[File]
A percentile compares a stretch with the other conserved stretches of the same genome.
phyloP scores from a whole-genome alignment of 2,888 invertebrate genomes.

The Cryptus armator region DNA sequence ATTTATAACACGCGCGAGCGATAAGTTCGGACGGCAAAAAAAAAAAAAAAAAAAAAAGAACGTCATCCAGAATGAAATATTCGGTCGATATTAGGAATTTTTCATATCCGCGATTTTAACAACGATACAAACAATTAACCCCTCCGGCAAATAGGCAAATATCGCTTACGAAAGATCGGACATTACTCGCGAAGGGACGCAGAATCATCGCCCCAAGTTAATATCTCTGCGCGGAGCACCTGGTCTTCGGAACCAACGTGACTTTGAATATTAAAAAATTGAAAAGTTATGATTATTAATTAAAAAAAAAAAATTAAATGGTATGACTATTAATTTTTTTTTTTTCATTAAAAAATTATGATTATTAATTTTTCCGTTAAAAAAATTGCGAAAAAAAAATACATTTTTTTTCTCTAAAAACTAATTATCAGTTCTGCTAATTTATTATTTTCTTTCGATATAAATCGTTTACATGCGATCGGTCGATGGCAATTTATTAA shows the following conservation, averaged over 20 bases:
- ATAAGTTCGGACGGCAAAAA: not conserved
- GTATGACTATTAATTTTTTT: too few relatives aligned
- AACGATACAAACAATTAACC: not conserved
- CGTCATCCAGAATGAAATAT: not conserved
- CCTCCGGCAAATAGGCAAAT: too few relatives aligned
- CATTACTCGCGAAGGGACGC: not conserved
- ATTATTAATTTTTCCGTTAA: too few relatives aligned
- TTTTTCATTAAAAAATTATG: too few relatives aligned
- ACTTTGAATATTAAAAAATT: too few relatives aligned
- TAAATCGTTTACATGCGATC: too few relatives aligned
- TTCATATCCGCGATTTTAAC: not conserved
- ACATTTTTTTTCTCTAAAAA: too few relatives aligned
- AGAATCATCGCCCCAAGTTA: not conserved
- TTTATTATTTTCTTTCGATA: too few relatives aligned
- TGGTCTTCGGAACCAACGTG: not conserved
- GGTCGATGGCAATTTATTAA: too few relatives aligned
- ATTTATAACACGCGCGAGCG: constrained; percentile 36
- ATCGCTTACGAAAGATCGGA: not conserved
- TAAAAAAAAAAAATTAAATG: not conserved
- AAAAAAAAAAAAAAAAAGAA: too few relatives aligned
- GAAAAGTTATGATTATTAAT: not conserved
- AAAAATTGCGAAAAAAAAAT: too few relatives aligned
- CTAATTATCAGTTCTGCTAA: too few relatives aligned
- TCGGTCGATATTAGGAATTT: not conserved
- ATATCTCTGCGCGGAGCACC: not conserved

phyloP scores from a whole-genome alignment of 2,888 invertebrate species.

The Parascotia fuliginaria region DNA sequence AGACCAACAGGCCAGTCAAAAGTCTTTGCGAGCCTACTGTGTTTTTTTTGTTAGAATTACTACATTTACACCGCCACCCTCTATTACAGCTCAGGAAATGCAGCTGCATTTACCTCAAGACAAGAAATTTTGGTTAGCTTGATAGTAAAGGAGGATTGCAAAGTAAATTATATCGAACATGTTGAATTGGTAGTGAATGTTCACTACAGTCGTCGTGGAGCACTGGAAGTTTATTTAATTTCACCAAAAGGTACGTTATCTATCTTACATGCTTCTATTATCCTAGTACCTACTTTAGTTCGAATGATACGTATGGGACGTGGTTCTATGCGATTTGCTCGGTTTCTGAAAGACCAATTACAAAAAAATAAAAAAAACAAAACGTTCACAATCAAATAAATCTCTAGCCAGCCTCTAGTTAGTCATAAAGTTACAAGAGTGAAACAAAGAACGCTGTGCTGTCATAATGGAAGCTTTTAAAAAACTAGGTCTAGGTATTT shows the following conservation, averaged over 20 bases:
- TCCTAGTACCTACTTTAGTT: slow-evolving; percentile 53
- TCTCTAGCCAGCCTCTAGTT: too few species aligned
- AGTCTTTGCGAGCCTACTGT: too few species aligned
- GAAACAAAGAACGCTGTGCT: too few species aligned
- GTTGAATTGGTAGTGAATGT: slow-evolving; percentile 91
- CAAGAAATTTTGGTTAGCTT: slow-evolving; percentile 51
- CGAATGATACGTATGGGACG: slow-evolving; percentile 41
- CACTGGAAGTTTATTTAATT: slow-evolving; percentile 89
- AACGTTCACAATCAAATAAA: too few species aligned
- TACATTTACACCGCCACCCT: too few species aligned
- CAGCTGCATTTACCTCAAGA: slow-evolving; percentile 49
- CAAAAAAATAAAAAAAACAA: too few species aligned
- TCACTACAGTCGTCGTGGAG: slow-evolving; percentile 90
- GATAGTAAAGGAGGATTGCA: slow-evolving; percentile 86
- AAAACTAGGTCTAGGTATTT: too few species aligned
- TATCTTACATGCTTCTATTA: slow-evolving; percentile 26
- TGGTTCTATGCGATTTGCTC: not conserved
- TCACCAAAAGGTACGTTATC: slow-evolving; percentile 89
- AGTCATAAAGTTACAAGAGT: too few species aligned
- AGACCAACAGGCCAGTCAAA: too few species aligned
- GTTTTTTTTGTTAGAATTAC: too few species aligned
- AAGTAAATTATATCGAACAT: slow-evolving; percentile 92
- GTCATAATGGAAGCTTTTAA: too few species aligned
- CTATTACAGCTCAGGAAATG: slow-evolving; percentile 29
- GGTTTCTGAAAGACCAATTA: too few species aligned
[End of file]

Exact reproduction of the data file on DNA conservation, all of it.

A percentile compares a stretch with the other conserved stretches of the same genome.
phyloP scores from a whole-genome alignment of 2,888 invertebrate genomes.

The Cryptus armator region DNA sequence ATTTATAACACGCGCGAGCGATAAGTTCGGACGGCAAAAAAAAAAAAAAAAAAAAAAGAACGTCATCCAGAATGAAATATTCGGTCGATATTAGGAATTTTTCATATCCGCGATTTTAACAACGATACAAACAATTAACCCCTCCGGCAAATAGGCAAATATCGCTTACGAAAGATCGGACATTACTCGCGAAGGGACGCAGAATCATCGCCCCAAGTTAATATCTCTGCGCGGAGCACCTGGTCTTCGGAACCAACGTGACTTTGAATATTAAAAAATTGAAAAGTTATGATTATTAATTAAAAAAAAAAAATTAAATGGTATGACTATTAATTTTTTTTTTTTCATTAAAAAATTATGATTATTAATTTTTCCGTTAAAAAAATTGCGAAAAAAAAATACATTTTTTTTCTCTAAAAACTAATTATCAGTTCTGCTAATTTATTATTTTCTTTCGATATAAATCGTTTACATGCGATCGGTCGATGGCAATTTATTAA shows the following conservation, averaged over 20 bases:
- ATAAGTTCGGACGGCAAAAA: not conserved
- GTATGACTATTAATTTTTTT: too few relatives aligned
- AACGATACAAACAATTAACC: not conserved
- CGTCATCCAGAATGAAATAT: not conserved
- CCTCCGGCAAATAGGCAAAT: too few relatives aligned
- CATTACTCGCGAAGGGACGC: not conserved
- ATTATTAATTTTTCCGTTAA: too few relatives aligned
- TTTTTCATTAAAAAATTATG: too few relatives aligned
- ACTTTGAATATTAAAAAATT: too few relatives aligned
- TAAATCGTTTACATGCGATC: too few relatives aligned
- TTCATATCCGCGATTTTAAC: not conserved
- ACATTTTTTTTCTCTAAAAA: too few relatives aligned
- AGAATCATCGCCCCAAGTTA: not conserved
- TTTATTATTTTCTTTCGATA: too few relatives aligned
- TGGTCTTCGGAACCAACGTG: not conserved
- GGTCGATGGCAATTTATTAA: too few relatives aligned
- ATTTATAACACGCGCGAGCG: constrained; percentile 36
- ATCGCTTACGAAAGATCGGA: not conserved
- TAAAAAAAAAAAATTAAATG: not conserved
- AAAAAAAAAAAAAAAAAGAA: too few relatives aligned
- GAAAAGTTATGATTATTAAT: not conserved
- AAAAATTGCGAAAAAAAAAT: too few relatives aligned
- CTAATTATCAGTTCTGCTAA: too few relatives aligned
- TCGGTCGATATTAGGAATTT: not conserved
- ATATCTCTGCGCGGAGCACC: not conserved

phyloP scores from a whole-genome alignment of 2,888 invertebrate species.

The Parascotia fuliginaria region DNA sequence AGACCAACAGGCCAGTCAAAAGTCTTTGCGAGCCTACTGTGTTTTTTTTGTTAGAATTACTACATTTACACCGCCACCCTCTATTACAGCTCAGGAAATGCAGCTGCATTTACCTCAAGACAAGAAATTTTGGTTAGCTTGATAGTAAAGGAGGATTGCAAAGTAAATTATATCGAACATGTTGAATTGGTAGTGAATGTTCACTACAGTCGTCGTGGAGCACTGGAAGTTTATTTAATTTCACCAAAAGGTACGTTATCTATCTTACATGCTTCTATTATCCTAGTACCTACTTTAGTTCGAATGATACGTATGGGACGTGGTTCTATGCGATTTGCTCGGTTTCTGAAAGACCAATTACAAAAAAATAAAAAAAACAAAACGTTCACAATCAAATAAATCTCTAGCCAGCCTCTAGTTAGTCATAAAGTTACAAGAGTGAAACAAAGAACGCTGTGCTGTCATAATGGAAGCTTTTAAAAAACTAGGTCTAGGTATTT shows the following conservation, averaged over 20 bases:
- TCCTAGTACCTACTTTAGTT: slow-evolving; percentile 53
- TCTCTAGCCAGCCTCTAGTT: too few species aligned
- AGTCTTTGCGAGCCTACTGT: too few species aligned
- GAAACAAAGAACGCTGTGCT: too few species aligned
- GTTGAATTGGTAGTGAATGT: slow-evolving; percentile 91
- CAAGAAATTTTGGTTAGCTT: slow-evolving; percentile 51
- CGAATGATACGTATGGGACG: slow-evolving; percentile 41
- CACTGGAAGTTTATTTAATT: slow-evolving; percentile 89
- AACGTTCACAATCAAATAAA: too few species aligned
- TACATTTACACCGCCACCCT: too few species aligned
- CAGCTGCATTTACCTCAAGA: slow-evolving; percentile 49
- CAAAAAAATAAAAAAAACAA: too few species aligned
- TCACTACAGTCGTCGTGGAG: slow-evolving; percentile 90
- GATAGTAAAGGAGGATTGCA: slow-evolving; percentile 86
- AAAACTAGGTCTAGGTATTT: too few species aligned
- TATCTTACATGCTTCTATTA: slow-evolving; percentile 26
- TGGTTCTATGCGATTTGCTC: not conserved
- TCACCAAAAGGTACGTTATC: slow-evolving; percentile 89
- AGTCATAAAGTTACAAGAGT: too few species aligned
- AGACCAACAGGCCAGTCAAA: too few species aligned
- GTTTTTTTTGTTAGAATTAC: too few species aligned
- AAGTAAATTATATCGAACAT: slow-evolving; percentile 92
- GTCATAATGGAAGCTTTTAA: too few species aligned
- CTATTACAGCTCAGGAAATG: slow-evolving; percentile 29
- GGTTTCTGAAAGACCAATTA: too few species aligned